Re-installing Windows Vista 64 bit over a Windows Vista 32 bit install using a Vista Upgrade DVD

They only hit until you cry
And after that you don’t ask why
You just don’t argue anymore
You just don’t argue anymore
You just don’t argue anymore

— Suzanne Vega/Luka

Welcome to Total Suckage.

You may be wondering what a Suzanne Vega song quote about child abuse is doing in a post about installing one version of an operating system on top of another. I think you will understand by the end…

The Goal

I want to Re-installing Windows Vista 64 bit over a Windows Vista 32 bit install using a Vista Upgrade DVD.

I wanted to do this because my Vista system was becoming unstable over time and because I wanted to be able to use 4 GB+ of RAM. I will provide a spoiler that in the end switching from the 32bit version to the 64bit version was worth it, though it may not have seemed that way at various points in my journey.

My first stop was to check the Microsoft site to see if I could upgrade without reformatting my existing Vista installation to 64bit…

Suckage: You cannot upgrade a Vista 32bit install to 64bit

I can’t.

There’s no way to do an in place upgrade of the 64bit version of Windows Vista from a 32bit version even though Vista can run all the applications (or at least the vast majority) that the 32bit version can run.

Yes, the drivers MUST change and be updated with 64 bit versions but as far as the applications go, Vista64 can run 32 apps just fine, so an upgrade isn’t out of the question it theory it is just out of the question in Microsoft Reality.


I’ll do a "clean install" which means formatting my system volume and then installing the 64 bit version of Vista from scratch. The down side is that I’ll lose all my applications and settings and have to reinstall them, but at least I know any registry issues from my original install won’t be corrupting the new install. I’ll back up the data on my machine using the free version of Macrium Reflect (a great program) and then install a squeaky clean version of Vista64.

Suckage: Vista Upgrade DVDs cannot be used for a clean install

I actually knew this from the anguish I felt when I initially tried to an upgrade using the Windows Vista upgrade DVD from Windows XP over a year and a half ago… After you go to the trouble to enter the long product ID of your upgrade dvd you are informed that you cannot do an clean install upgrade using the upgrade DVD. Because… Well because Microsoft didn’t put any way to detect whether you owned a copy of windows before you started including something as simple as keying in your old product ID. The official option you’re given is to either start your upgrade from inside of windows (don’t boot from the upgrade DVD) OR buy the full version from Microsoft.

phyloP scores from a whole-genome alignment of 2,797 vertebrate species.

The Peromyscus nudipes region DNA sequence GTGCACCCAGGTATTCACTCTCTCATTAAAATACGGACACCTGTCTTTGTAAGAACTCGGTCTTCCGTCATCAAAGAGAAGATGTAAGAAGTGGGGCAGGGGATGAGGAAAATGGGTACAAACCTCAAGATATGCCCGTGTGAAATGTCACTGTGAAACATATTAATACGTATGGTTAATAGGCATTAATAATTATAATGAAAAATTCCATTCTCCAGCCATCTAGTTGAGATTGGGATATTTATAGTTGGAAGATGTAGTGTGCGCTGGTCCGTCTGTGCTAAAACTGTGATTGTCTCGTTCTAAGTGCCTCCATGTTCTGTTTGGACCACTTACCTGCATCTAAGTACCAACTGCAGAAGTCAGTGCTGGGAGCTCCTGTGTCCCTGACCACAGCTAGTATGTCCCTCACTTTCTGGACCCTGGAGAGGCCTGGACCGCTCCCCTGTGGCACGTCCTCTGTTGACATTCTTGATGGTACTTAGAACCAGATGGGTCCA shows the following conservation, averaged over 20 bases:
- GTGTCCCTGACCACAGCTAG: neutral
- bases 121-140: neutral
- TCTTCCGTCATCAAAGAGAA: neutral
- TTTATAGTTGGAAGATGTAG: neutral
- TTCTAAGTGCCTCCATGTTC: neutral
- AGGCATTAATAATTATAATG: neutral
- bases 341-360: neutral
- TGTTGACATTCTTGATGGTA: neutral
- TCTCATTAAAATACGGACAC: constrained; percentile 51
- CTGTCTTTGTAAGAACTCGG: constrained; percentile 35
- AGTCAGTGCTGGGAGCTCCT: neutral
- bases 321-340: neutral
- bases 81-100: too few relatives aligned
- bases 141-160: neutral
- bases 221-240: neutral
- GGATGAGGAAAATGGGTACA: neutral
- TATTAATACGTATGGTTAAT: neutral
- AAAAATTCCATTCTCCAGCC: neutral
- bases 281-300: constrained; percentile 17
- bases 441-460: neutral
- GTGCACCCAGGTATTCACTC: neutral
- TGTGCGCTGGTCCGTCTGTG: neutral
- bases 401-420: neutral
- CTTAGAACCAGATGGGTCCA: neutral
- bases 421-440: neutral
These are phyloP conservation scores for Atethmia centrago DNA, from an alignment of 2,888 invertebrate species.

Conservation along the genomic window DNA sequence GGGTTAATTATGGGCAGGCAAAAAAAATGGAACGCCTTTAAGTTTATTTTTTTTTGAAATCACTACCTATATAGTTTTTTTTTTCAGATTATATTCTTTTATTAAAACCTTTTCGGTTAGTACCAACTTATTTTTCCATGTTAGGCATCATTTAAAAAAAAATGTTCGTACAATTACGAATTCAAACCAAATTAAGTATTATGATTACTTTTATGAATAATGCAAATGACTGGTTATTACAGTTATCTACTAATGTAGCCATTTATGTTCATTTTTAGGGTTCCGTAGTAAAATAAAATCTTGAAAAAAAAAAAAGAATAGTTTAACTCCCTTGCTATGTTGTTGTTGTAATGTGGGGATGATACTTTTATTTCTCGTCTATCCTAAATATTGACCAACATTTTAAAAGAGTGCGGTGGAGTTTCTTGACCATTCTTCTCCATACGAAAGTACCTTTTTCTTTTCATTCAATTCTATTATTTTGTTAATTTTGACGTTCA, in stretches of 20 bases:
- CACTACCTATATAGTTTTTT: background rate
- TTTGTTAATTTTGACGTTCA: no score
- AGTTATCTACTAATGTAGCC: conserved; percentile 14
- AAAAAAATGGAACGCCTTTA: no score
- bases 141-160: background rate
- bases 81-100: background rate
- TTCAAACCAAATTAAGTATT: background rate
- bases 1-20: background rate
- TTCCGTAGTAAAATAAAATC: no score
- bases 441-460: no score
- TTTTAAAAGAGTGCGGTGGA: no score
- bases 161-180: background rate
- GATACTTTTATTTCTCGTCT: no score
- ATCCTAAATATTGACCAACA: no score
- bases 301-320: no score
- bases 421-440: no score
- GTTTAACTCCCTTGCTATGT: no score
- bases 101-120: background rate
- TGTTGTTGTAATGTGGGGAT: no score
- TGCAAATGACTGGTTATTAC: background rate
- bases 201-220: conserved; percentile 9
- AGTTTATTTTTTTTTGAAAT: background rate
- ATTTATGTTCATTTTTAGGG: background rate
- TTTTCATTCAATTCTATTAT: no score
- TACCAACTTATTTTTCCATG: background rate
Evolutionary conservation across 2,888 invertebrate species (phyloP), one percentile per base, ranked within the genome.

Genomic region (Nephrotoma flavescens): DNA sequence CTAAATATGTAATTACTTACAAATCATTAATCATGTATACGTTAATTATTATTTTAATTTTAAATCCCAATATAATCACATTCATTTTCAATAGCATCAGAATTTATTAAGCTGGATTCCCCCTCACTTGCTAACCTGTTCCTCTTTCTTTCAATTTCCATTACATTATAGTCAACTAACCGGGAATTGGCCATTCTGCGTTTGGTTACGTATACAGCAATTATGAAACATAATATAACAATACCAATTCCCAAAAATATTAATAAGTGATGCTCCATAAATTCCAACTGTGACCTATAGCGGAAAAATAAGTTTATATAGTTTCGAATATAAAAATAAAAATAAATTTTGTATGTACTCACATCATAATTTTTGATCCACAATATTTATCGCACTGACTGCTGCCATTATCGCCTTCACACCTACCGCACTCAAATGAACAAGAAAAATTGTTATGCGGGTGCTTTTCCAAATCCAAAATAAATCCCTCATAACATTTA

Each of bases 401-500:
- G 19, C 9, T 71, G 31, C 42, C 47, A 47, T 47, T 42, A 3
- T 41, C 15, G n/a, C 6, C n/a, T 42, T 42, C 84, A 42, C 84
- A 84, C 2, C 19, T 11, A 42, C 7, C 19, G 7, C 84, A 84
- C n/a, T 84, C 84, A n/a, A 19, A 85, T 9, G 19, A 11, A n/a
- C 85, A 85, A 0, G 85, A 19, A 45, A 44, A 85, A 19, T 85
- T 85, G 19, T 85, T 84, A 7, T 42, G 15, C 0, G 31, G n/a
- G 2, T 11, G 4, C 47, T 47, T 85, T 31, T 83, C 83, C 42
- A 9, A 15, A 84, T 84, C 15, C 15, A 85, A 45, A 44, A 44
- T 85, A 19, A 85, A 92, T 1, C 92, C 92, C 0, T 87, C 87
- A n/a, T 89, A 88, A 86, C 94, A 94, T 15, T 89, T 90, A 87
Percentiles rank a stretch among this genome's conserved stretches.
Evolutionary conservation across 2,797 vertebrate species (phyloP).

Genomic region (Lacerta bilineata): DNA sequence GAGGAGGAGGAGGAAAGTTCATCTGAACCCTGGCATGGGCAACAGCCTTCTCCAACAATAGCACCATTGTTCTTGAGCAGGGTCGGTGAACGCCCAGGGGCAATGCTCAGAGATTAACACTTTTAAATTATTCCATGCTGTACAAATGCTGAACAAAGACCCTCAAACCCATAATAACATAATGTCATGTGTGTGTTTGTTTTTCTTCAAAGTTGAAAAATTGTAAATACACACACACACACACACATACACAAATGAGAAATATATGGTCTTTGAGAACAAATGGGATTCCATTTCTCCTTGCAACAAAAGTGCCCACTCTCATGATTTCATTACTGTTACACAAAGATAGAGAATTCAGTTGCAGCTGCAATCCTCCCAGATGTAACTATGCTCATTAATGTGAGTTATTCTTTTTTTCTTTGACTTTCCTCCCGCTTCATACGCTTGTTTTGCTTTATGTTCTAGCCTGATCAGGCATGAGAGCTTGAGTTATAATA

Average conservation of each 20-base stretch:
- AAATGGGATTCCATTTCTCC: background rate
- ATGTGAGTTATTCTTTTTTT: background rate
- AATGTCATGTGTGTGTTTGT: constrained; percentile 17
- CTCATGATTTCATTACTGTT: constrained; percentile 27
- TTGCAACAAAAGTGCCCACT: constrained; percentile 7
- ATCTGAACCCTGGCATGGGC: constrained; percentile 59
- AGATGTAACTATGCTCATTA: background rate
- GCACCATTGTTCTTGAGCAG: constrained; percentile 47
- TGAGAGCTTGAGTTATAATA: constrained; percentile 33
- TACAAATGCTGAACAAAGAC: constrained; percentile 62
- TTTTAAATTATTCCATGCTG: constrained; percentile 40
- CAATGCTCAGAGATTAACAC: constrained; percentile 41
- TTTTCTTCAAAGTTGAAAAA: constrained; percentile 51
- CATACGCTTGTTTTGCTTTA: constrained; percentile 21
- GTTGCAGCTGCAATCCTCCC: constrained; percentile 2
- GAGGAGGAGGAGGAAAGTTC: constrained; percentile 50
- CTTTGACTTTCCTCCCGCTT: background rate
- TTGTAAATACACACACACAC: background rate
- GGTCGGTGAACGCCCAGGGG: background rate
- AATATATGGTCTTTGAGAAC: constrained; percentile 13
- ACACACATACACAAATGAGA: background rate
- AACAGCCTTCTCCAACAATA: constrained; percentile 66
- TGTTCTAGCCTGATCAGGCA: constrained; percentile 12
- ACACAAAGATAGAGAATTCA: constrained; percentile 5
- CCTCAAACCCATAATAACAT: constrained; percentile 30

Many people came up with a solution over a year and a half ago that would let you do a clean install.

The entire key to this is to leave the product ID blank after you boot from the install DVD and to then tell it to NOT automatically activate. This allows you to install a lame half-activated version of Windows that you can then use to launch the real upgrade process.

So, after leaving the product ID blank after booting from the Vista upgrade DVD Windows asks if you are high and you should say "No" because they are, after all, the man.

They’ll then ask what version of Windows Vista (Home Basic? Home Premium, Business Vanilla Chocolate twist?) and for lack of creativity I picked the version (Ultimate) that I actually had, although for this part of the install it doesn’t matter much since I know I’ll have to be installing it again and this is really just going to be a launcher for the REAL upgrade.

Finally this lets me select the Custom/Clean Install option and I’m able to pick my system volume re-format it and begin the install…

Suckage: Windows is unable to find a system volume that meets its criteria for installation…

I formatted the C drive, and selected that volume to install Vista and it responded "Windows is unable to find a system volume that meets its criteria for installation." It’s WHAT for WHAT?! Arrggg.


This Microsoft KB article describes the error message, but implies lamely that you have a bad partition. The fact of the matter is that you will get this error message if you have more than one partition on the hard drive you’re installing to. Yes, the Vista installer is retarded and will not install Vista on a partition if more than one partition exists on your hard drive, so the solution is to remove ALL partitions, create a new primary partition of the entire hard drive, format it with NTFS and then can continue on with the installation.

Fixing this issue quickly brought me to my next problem (are you KIDDING me?)


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